The Corner

Energy & Environment

Florida Democrats Adopt ‘Nature Rights’ Platform

An alligator named Muja eats a quail in its enclosure at the Belgrade Zoo, Serbia, August 14, 2018. Muja is officially the oldest American alligator in the world living in captivity. He was brought to Belgrade from Germany in 1937, a year after the opening of the Zoo. Muja survived three bombings of Belgrade, WWII, and all hardships the zoo went through. (Marko Djurica/Reuters)

The Florida Democratic party has come out against enterprise and human thriving by endorsing “nature rights” into its official platform. From the FlaPol blog story:

Almost overlooked at the Florida Democratic Party’s bi-annual convention in Orlando last weekend was adoption of a platform resolution that includes potentially revolutionary language for efforts to protect Florida’s environment.

One of the “be it resolved” clauses in a “Demand Clean Water” resolution approved by the party’s general meeting includes a handful of key words: “recognizing and protecting the inherent rights of nature, as we have done for corporations.”

The seemingly odd wording is a nod to an emerging national legal strategy in the environmental protection community, one that already is appearing in other statements in Orange County and elsewhere. The effort is to legally declare that rivers, lakes, forests, estuaries, reefs, or other natural features may have inherent rights against degradation, which can be defended in court, much as corporations have been found to possess inherent rights.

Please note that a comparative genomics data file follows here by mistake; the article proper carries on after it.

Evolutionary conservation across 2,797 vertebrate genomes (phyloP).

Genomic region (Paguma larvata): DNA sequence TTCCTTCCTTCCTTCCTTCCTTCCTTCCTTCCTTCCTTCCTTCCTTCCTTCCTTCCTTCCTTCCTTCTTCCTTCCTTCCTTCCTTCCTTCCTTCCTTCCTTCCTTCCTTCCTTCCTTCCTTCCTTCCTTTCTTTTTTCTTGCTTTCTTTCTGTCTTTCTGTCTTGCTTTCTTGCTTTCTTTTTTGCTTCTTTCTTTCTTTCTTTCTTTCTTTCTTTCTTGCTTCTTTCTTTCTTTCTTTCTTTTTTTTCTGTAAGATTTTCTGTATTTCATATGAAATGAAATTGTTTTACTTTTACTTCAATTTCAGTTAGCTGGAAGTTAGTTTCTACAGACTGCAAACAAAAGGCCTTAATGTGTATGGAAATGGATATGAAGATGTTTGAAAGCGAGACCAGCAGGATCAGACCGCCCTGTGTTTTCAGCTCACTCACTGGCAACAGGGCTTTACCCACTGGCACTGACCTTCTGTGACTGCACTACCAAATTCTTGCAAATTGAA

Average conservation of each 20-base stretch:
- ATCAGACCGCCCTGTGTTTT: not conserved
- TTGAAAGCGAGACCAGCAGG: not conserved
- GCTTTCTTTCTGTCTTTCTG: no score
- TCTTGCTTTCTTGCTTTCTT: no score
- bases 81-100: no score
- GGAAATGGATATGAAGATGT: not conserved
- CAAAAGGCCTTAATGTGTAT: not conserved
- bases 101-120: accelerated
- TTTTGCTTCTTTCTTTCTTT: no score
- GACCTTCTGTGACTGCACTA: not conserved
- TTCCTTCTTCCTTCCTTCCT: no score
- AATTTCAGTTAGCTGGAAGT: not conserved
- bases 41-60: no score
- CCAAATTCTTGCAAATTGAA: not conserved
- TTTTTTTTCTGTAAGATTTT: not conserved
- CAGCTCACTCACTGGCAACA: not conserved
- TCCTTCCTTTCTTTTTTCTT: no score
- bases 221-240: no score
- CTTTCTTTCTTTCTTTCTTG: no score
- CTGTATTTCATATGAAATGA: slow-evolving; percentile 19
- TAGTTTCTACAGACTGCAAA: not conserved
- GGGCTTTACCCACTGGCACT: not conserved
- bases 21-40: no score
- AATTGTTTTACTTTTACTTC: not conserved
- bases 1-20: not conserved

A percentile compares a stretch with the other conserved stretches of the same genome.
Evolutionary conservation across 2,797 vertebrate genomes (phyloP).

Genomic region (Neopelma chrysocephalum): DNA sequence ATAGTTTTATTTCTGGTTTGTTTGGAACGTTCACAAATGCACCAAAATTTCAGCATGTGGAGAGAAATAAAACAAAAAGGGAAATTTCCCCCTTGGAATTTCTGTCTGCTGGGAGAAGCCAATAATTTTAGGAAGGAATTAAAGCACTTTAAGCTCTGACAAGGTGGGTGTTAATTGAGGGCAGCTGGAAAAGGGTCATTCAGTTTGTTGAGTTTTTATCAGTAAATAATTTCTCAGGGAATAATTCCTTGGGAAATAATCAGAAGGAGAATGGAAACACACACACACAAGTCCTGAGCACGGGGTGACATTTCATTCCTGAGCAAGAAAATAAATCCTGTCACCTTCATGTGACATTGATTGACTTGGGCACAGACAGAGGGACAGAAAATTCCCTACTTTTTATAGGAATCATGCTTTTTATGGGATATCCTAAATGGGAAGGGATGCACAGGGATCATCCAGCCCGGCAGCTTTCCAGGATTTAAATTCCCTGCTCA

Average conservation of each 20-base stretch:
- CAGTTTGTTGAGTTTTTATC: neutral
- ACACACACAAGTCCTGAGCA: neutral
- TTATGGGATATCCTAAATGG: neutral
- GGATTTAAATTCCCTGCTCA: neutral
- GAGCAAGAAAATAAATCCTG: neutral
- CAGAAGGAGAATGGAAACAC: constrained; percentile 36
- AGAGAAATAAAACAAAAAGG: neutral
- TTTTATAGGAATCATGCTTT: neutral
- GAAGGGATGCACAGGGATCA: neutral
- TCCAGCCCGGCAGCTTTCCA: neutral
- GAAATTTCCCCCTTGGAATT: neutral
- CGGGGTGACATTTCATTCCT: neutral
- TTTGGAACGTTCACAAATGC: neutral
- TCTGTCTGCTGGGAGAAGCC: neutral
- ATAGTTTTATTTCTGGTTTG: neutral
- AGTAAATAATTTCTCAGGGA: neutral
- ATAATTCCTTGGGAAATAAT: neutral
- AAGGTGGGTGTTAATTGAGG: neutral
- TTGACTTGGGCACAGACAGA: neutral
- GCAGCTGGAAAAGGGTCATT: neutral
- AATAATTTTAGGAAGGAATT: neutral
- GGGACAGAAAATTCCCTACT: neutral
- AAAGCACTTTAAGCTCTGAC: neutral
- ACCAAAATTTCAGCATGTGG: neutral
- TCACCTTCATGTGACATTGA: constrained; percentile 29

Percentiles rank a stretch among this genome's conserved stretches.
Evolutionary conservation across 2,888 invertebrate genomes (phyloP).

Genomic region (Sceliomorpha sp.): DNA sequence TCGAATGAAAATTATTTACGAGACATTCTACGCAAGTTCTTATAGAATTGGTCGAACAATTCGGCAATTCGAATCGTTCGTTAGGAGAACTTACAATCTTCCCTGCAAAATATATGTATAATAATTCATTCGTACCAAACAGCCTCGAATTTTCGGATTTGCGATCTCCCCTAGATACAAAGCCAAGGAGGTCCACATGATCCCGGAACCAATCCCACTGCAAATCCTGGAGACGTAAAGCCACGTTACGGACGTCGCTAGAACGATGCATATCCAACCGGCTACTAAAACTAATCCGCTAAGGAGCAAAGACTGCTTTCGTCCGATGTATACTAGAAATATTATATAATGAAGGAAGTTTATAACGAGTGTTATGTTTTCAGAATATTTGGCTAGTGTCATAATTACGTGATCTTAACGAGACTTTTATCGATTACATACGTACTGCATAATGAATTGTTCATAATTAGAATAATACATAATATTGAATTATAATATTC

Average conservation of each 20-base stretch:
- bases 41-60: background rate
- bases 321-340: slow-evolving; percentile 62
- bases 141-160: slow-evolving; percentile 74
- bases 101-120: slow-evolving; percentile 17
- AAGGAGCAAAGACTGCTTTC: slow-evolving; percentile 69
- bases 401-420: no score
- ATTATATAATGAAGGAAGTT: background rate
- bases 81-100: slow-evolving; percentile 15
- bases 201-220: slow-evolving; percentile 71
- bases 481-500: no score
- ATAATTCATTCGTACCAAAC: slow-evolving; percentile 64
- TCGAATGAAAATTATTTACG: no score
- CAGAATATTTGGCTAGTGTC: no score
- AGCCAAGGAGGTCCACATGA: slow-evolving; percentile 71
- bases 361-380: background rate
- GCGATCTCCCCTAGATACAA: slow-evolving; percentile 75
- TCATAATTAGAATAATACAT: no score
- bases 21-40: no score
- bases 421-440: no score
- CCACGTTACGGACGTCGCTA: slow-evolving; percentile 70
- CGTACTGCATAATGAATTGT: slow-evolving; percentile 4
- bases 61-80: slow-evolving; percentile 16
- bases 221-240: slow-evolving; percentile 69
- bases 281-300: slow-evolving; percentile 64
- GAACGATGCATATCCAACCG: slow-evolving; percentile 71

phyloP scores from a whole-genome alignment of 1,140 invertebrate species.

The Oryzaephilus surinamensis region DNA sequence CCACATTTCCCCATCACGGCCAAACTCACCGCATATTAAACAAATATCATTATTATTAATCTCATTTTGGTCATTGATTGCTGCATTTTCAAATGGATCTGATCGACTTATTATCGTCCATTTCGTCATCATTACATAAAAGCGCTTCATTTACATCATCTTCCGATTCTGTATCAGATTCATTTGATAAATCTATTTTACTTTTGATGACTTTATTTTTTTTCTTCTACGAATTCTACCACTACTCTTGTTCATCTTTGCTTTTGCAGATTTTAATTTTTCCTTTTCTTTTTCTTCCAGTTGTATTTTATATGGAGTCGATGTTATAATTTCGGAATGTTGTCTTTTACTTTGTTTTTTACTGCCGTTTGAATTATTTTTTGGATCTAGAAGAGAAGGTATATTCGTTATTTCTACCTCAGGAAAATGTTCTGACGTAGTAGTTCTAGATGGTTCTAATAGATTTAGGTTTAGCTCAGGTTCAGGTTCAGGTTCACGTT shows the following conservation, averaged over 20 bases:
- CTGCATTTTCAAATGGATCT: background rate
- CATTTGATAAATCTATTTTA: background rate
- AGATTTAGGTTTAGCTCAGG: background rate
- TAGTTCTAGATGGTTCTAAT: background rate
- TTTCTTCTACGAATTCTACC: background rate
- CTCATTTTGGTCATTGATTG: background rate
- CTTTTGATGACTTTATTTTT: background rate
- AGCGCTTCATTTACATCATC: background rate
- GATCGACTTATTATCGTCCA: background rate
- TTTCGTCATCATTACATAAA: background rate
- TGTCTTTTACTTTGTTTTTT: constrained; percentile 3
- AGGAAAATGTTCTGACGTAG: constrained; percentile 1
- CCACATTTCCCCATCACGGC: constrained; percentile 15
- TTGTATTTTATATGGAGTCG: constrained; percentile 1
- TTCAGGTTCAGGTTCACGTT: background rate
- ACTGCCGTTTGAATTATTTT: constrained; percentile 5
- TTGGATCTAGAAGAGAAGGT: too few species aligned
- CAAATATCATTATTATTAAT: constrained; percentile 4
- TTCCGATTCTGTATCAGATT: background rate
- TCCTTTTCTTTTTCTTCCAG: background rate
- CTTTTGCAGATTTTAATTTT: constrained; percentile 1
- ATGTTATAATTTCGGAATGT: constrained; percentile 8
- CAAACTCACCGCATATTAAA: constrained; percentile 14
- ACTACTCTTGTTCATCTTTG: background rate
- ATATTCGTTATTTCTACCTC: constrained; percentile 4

The “almost overlooked” part of the story is the problem that could allow this radical approach to personalizing nature — a neo-earth religion, if you will — to be insinuated into our national politics. People hear that mosquitoes, pond scum, frogs, and viruses — all parts of nature — will have “rights” and roll their eyes thinking, “Oh please. Leftists are not that nuts!”

Yes they are! The anti-humanists aren’t fringe in environmentalism any longer, and indeed, are coopting legitimate environmentalist advocacy.

Make no mistake: “Nature rights” isn’t about stopping pollution. Rather, it allows anyone to sue to protect nature’s supposed right to ” exist, persist, maintain and regenerate its vital cycles, structure, functions and its processes in evolution.” That’s akin to a right to life. (Apparently, human fetuses aren’t considered part of nature.) That means any use of the natural world that disturbs what would otherwise exist in the wild is subject to legal attack.

Imagine the lawfare extortion possibilities. At the very least, major, job-producing enterprises could be brought to a screeching halt. Try getting a liability insurance policy if the carrier knows anyone can sue to protect “nature’s rights.”

I predict nature rights will make it into the Democratic platform next year, or at the very least, will receive a sympathetic hearing. State legislatures and Congress need to thwart this drive by passing laws stating that no non-human animal or aspect of nature has any standing in court or any enforceable rights. (The Ohio Legislature did that after Lake Erie was granted rights. Good thing the governor is Republican. A Democrat might have vetoed!)

Do it now, before it is too late!


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